Building an IIS web server on a home LAN

This post explains how to set up an IIS 5.1 server on your home network for serving web pages, and then add it to your Workgroup so you can edit those pages from a different PC without the need for an FTP server and client.

You’ll need a PC running Windows 2000, XP Professional, or 2003. The different operating systems offer different versions of IIS, with 5.0 and 6.0 being much more full-featured than the 5.1 version that ships with XP Professional. But if all you want to do is test ASP pages and serve them to computers on your home network, 5.1 should suffice.

I’m using an ancient Compaq Armada laptop with a 700 MHz Intel Pentium III and 192 MB RAM. I did a clean install of XP, and it works surprisingly smoothly. I’m serious.

If you want your server to be accessible from outside the LAN, you’ll have to look elsewhere for instructions. I’m not comfortable advising anyone on the security risks of doing that.

Install IIS

Find your Windows XP Professional installation CD and pop it in. Open your Control Panel -> Add or Remove Programs -> Add/Remove Windows Components. Check the box next to Internet Information Services (IIS) and click Next to install. The default settings for the components should be fine.

Open a browser and enter “http://localhost/localstart.asp” into the address bar to confirm the server is running. You’ll likely be prompted for your username and password. You don’t need to go any further if you don’t want to.

Add the PC to your Workgroup

Right click My Computer -> Properties -> Computer Name tab. Click the Change button and enter the name of your Workgroup. Click Ok to save the change and then reboot.

Share the web folders

Open Windows Explorer and navigate to “C:\”. Right-click on the “Inetpub” folder and select “Sharing and security…” Either run through the Network Setup Wizard, or just start sharing the folder. (If you run through the wizard, you’ll be asked how your computer connects to the Internet. Chances are you’ll want to select “Other” at the first opportunity. It’s head-slappingly annoying that there are only five possible choices, yet Microsoft decided to spread them across two pages of options, and then put the two most likely choices on the second page.)

Navigate to “C:\Inetpub” and share the “wwwroot” folder. For some reason, this needs to be shared specifically, while the other folders at this level inherit sharing from the “Inetpub” folder.

Confirm you can access the folders from your primary PC. In Windows Explorer, navigate to My Network Places -> Entire Network -> Microsoft Windows Network -> Workgroup -> <your_server> -> Inetpub -> wwwroot.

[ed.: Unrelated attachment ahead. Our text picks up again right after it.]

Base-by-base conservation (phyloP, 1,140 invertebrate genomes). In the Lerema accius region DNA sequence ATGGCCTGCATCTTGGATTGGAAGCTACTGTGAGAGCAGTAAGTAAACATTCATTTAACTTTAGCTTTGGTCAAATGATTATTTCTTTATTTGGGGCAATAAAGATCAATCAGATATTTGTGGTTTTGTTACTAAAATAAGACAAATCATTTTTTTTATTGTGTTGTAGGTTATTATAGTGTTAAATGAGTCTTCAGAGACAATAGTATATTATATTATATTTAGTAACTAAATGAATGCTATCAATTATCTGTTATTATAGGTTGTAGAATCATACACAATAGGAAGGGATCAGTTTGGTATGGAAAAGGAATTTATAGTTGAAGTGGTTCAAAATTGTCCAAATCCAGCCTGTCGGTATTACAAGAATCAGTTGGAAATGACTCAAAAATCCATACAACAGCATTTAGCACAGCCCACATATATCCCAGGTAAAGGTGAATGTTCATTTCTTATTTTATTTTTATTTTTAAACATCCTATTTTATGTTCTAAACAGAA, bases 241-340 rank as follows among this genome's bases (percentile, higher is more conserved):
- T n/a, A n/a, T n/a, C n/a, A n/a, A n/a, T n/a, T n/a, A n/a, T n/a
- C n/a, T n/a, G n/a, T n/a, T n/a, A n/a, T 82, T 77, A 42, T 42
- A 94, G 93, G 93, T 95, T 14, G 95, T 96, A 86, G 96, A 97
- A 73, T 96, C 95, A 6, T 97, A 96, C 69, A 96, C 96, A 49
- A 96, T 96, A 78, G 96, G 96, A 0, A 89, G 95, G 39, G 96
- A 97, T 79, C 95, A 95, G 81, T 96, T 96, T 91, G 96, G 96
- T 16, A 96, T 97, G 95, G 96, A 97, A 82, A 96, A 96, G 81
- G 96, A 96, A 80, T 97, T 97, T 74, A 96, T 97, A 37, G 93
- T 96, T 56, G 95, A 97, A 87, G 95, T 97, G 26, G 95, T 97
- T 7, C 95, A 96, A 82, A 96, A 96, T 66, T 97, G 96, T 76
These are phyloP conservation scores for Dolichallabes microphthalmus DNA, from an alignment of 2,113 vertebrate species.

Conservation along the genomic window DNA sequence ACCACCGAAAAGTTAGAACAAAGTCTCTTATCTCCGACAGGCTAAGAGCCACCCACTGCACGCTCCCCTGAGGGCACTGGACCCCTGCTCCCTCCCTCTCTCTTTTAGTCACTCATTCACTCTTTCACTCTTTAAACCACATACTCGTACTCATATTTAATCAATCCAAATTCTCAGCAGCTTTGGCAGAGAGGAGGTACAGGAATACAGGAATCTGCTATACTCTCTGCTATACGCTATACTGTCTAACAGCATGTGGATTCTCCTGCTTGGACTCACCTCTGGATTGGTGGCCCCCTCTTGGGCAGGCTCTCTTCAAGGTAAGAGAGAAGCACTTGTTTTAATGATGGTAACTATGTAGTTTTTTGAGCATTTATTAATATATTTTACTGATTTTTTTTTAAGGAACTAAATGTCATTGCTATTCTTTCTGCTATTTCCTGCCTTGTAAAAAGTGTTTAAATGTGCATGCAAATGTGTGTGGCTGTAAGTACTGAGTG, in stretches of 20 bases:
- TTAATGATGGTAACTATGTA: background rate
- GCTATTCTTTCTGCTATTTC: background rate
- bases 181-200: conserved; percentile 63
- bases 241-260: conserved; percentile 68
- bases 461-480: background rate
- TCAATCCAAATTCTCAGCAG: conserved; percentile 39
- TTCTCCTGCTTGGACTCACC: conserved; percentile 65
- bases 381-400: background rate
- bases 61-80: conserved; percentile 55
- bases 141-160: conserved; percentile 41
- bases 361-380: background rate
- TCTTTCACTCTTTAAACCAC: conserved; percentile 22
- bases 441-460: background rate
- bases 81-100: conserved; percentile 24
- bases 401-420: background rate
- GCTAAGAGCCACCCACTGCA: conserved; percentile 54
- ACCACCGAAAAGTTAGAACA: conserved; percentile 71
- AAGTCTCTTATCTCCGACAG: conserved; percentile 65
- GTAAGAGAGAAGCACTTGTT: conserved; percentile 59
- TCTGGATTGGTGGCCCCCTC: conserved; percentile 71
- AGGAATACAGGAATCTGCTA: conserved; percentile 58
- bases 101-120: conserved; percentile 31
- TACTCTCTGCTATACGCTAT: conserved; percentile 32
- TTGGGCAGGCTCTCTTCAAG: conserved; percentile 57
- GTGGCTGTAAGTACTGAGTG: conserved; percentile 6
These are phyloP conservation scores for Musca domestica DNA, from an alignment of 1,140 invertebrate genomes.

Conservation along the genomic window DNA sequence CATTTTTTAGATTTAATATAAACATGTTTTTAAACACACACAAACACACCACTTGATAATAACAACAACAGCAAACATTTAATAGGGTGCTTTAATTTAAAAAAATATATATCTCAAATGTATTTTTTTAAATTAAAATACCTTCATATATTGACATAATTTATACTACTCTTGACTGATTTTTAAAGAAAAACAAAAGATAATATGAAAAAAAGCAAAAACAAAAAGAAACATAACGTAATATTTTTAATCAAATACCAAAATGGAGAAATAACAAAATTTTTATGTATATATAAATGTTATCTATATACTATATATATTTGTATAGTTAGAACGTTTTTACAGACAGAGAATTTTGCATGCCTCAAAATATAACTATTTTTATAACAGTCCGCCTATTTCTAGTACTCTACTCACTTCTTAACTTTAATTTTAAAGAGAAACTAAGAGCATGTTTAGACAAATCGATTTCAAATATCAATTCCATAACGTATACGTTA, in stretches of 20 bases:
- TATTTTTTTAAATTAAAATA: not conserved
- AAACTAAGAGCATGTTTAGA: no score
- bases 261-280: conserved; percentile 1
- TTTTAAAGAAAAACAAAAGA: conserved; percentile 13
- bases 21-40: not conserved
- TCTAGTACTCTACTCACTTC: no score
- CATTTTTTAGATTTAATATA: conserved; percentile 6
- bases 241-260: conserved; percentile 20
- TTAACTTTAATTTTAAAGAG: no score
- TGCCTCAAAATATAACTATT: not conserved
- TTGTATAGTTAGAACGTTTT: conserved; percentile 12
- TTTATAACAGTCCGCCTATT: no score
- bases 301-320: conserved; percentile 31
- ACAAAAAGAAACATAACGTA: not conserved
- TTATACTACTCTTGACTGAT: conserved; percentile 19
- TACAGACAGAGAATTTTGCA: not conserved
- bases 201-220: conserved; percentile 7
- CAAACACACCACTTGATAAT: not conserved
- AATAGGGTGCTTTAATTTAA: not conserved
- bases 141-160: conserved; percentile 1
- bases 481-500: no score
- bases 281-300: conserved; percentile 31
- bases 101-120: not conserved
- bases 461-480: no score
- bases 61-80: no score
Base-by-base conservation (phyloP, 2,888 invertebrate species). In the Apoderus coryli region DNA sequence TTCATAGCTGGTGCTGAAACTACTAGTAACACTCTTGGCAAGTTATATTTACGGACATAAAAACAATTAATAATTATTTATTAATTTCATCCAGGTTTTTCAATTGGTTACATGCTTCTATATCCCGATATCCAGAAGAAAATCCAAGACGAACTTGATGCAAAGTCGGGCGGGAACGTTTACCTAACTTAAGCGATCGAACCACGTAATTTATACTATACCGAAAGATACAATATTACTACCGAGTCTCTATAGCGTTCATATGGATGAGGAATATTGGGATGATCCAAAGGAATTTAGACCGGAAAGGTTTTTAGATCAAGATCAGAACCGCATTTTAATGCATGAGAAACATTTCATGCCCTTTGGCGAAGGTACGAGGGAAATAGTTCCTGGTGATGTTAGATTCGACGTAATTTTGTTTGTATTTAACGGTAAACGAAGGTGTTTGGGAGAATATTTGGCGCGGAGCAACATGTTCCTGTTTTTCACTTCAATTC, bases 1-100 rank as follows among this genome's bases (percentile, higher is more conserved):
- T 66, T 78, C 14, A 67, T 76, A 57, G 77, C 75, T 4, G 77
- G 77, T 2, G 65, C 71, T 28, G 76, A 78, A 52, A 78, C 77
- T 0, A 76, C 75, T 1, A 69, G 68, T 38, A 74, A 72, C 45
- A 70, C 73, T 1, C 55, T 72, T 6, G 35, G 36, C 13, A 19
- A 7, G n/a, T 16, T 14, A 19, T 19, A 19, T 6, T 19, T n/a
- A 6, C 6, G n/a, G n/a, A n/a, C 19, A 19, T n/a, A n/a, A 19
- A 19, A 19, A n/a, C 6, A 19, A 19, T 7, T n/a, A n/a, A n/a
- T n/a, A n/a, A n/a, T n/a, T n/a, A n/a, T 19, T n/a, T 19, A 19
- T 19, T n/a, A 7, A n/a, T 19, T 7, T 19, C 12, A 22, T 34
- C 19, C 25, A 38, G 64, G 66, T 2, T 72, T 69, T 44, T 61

Turn on the server

If the server isn’t running automatically after the reboot, open your Control Panel -> Administrative Tools -> Internet Information Services. You might want to right-click and drag this to make a shortcut on the desktop. (The IIS control panel is located at “%SystemRoot%\system32\inetsrv\iis.msc”.)

Drill down to “Web Sites” -> “Default Web Site”, right-click and select Start.

You can also create Virtual Directories, if you like, from the right-click menu.

Add a test folder (optional)

I’d recommend creating a folder in “C:\Inetpub\wwwroot\” called “test” or something and throwing a simple index.html file into it. If you browse to http://localhost on the server, you’ll be prompted for a username and password, but if you browse to a subfolder, such as http://localhost/test/index.html, you’ll get right in. This makes testing your setup from another PC easier.

Once you can get to http://localhost/test/index.html from the server, continue.

Open the Windows Firewall port

Open your Control Panel -> Windows Firewall -> Exceptions tab. Click on “Add Port”, name it HTTP, enter “80” as the port number and leave “TCP” selected. Click OK.

The web server can now act like one and respond to non-local port 80 requests.

Get the IP address

Start -> Run. Type “CMD” and click OK. Type “ipconfig” and press Enter. Jot down the IP address.

You will probably want to make this IP address static. I’ve found that doing it from the router’s admin panel is better than doing it from that connection’s properties.

Browse to the site from another PC on the LAN

Open a browser and enter http://192.168.x.x/test/index.html

You should be looking at your test page. You should also be able to connect using the server’s name instead of the IP address.

7 thoughts on “Building an IIS web server on a home LAN

  1. James

    Cheers you have helped to set up my testing server, am running virtual pcs with alternate versions of Internet Explorer to test web pages on, as Microsoft have decided to release yet another browser that doesn’t comply to W3C standards.

  2. Bhavna

    Thanks a lot.
    It works great. I was looking for testing my website on intranet and this solution works great.


  3. criollo

    Helpful but very light. Most important discussion should include how to set up the security features to make sure the access to IIS local site is only from the intranet. A good discussion of inbound and outbound rules would be appreciated.

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